LITTLE ROCK — The Arkansas Medical Marijuana commission voted to give a consulting group the power to evaluate applications and award 32 dispensary licenses for medical pot.
By a vote of 3-2 Wednesday, the commission agreed that a consulting group — comprising a five-member panel — could review and score hundreds of dispensary applications.
Commissioner Travis Story strongly opposed the motion, arguing the commission itself had a constitutionally-granted responsibility to review and score the applications.
“I, for one, am not a fan of shuffling off my duties that I signed up for to somebody else,” Story said.
But last week, Arkansas lawmakers passed an amendment granting the commission the authority to hire a consultant. The commission ultimately voted in favor of hiring an outside party, largely citing the speed with which dedicated consultants could review the volume of the applications.
The composition of the consulting panel will mirror that of the commission to include a representative from medical, pharmaceutical, government relations, legal, and either agriculture or cannabis fields, according to Alcohol Beverage Control attorney Danielle Hoefer.
Office of State Procurement lawyer David Withrow said the consultant will be selected within about a month. In the adopted selection process, the lowest bidder will automatically be hired. The consulting panel will then have 30 days to review and score the applications or there will be a financial penalty.
The commission will award the licenses under a 2016 constitutional amendment which legalized medical marijuana. Commission spokesman Scott Hardin said that while the commission could add input after the consultant selects the recipients, it “is not anticipated or likely.”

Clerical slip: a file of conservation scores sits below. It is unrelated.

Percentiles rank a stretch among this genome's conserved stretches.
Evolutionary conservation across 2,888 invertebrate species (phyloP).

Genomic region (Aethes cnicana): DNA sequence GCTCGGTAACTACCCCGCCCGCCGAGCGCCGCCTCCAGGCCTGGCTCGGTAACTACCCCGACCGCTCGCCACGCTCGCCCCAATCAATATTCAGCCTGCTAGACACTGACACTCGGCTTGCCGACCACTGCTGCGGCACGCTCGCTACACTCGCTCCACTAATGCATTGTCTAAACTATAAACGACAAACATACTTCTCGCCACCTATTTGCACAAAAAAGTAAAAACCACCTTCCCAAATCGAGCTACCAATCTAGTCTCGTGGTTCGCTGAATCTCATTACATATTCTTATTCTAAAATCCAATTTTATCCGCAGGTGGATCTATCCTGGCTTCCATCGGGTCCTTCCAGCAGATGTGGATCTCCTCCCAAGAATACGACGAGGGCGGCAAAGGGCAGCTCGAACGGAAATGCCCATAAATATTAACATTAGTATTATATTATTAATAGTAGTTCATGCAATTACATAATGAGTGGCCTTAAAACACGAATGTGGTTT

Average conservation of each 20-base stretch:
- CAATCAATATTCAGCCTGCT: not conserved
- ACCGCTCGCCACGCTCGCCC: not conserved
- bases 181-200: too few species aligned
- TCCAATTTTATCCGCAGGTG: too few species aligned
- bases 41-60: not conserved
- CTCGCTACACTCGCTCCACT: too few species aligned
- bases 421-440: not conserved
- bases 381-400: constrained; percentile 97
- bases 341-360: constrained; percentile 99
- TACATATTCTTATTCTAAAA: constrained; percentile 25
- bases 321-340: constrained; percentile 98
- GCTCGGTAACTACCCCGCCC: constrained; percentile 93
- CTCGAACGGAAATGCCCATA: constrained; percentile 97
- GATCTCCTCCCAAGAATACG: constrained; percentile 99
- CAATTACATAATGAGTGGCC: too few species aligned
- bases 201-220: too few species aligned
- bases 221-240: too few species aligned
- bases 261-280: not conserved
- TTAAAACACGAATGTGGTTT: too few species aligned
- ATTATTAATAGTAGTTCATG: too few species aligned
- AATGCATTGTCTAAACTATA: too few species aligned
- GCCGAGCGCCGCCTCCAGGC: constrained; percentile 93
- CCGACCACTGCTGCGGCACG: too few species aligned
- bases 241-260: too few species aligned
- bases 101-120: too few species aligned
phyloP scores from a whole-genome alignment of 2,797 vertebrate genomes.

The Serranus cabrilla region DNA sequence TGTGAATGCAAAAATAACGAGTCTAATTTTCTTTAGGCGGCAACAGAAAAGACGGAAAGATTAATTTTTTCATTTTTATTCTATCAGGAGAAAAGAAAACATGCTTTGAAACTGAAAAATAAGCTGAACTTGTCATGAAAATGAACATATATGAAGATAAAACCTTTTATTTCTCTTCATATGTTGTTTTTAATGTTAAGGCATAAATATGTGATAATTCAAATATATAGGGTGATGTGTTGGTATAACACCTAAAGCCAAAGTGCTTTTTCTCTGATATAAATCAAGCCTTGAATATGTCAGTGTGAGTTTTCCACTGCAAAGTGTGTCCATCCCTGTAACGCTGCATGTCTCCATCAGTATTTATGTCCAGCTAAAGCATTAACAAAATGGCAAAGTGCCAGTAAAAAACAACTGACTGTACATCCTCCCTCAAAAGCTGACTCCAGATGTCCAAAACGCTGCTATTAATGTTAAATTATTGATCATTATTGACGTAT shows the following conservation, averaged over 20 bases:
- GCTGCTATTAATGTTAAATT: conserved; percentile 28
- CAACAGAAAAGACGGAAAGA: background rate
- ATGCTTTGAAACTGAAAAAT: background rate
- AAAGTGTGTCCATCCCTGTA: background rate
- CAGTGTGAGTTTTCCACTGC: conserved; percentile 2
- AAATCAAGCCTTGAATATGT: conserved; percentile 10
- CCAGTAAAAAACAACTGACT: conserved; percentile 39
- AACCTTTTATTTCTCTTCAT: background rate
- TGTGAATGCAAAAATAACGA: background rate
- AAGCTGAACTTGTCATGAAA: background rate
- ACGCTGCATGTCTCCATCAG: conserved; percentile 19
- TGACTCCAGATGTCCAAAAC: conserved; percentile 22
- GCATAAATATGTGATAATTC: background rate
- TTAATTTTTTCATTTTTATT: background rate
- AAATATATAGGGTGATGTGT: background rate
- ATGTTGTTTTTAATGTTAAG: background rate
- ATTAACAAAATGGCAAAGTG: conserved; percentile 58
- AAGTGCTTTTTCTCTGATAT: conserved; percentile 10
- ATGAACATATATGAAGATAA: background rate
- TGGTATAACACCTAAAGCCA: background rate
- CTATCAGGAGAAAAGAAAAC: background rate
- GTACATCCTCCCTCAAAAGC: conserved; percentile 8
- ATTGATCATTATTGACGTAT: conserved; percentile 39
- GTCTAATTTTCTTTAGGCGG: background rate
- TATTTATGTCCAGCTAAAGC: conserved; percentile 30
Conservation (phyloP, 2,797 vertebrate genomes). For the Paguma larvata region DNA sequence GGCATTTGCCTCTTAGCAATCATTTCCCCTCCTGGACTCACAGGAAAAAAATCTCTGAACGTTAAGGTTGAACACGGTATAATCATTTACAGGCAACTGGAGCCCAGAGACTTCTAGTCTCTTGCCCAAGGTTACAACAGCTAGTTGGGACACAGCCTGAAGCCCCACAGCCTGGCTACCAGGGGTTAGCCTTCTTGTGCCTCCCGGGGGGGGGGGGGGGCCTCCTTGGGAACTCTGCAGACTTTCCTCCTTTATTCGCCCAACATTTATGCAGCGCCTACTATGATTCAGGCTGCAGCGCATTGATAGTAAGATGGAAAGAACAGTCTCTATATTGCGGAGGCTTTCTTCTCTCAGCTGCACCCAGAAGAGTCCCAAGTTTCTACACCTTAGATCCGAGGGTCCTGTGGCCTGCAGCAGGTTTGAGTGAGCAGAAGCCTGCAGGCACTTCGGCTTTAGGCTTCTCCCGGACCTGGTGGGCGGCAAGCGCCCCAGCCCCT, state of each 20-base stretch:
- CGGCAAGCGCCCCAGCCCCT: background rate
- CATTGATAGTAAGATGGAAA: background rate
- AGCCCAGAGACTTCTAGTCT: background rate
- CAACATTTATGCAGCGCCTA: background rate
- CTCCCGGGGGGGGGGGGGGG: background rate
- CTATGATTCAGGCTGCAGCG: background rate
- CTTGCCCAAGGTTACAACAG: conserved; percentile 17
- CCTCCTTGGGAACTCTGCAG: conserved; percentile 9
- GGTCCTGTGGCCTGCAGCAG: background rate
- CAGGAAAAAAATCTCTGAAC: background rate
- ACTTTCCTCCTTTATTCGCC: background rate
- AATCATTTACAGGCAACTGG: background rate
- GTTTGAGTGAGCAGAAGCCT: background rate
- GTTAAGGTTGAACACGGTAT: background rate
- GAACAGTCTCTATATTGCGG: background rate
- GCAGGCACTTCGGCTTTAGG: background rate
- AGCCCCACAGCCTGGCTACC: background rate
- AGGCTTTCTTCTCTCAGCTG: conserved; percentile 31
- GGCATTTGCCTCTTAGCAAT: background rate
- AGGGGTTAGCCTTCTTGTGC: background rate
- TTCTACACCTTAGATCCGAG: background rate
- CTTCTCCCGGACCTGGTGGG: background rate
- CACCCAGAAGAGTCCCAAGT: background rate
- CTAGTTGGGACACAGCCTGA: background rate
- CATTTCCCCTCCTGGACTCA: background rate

The commission also discussed an unsuccessful cultivation applicant who was disqualified by Alcohol Beverage Control staff. The disqualification came after the commission had already scored them as the runner up should of the top five license awardees not have paid fees in a timely manner.
Carpenter Farms Medical Group was approved by ABC, who reviewed all applications to verify they met the minimum requirements before commission review. ABC Director Mary Robin Casteel said that as the commission scored applications, ABC submitted the highest scoring applicants to the FBI for background checks. She said Carpenter Farms had discrepancies in reported ownership which ABC could not reconcile, and the application was then disqualified.
Although commission Chair Dr. Rhona Henry-Tillman and Dr. J. Carlos Roman both voted to overrule ABC’s disqualification, the motion did not pass and Carpenter Farms remains disqualified.
Abraham Carpenter Jr., who is listed as majority owner of Carpenter Farms, expressed disappointment in the commission’s vote. He said his application did clearly demonstrate ownership.
“We’re going to pursue whatever options that we deem necessary to be treated fairly,” Carpenter said.
(All contents © copyright 2018 Associated Press. All rights reserved.)